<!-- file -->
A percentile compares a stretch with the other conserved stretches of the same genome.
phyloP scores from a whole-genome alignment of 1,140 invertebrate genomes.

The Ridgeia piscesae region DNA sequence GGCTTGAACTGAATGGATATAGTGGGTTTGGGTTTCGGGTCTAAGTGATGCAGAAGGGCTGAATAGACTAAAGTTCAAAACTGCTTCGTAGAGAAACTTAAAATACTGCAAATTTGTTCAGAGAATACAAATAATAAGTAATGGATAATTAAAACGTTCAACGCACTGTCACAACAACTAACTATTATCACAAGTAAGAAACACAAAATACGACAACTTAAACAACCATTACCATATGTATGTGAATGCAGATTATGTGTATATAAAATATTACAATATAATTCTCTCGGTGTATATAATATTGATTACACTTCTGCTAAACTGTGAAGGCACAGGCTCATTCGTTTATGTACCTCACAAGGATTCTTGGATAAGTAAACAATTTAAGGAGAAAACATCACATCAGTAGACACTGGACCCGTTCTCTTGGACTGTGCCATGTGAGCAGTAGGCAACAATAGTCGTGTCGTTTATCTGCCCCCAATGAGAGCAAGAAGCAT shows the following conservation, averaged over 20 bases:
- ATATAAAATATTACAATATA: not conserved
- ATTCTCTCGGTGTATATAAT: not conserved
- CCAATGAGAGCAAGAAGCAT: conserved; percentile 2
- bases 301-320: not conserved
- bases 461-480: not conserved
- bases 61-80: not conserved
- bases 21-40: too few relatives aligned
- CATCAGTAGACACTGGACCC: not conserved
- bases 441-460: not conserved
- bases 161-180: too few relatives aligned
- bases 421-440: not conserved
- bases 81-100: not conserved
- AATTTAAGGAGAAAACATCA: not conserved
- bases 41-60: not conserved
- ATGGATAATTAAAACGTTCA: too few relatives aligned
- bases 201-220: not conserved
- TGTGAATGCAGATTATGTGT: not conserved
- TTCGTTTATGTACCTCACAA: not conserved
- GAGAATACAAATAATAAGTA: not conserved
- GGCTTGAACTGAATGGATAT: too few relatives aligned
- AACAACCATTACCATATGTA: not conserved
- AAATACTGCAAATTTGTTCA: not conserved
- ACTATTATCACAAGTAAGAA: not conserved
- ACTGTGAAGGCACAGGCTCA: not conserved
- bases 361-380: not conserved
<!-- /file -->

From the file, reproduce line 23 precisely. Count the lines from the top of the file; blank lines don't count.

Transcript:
- GGCTTGAACTGAATGGATAT: too few relatives aligned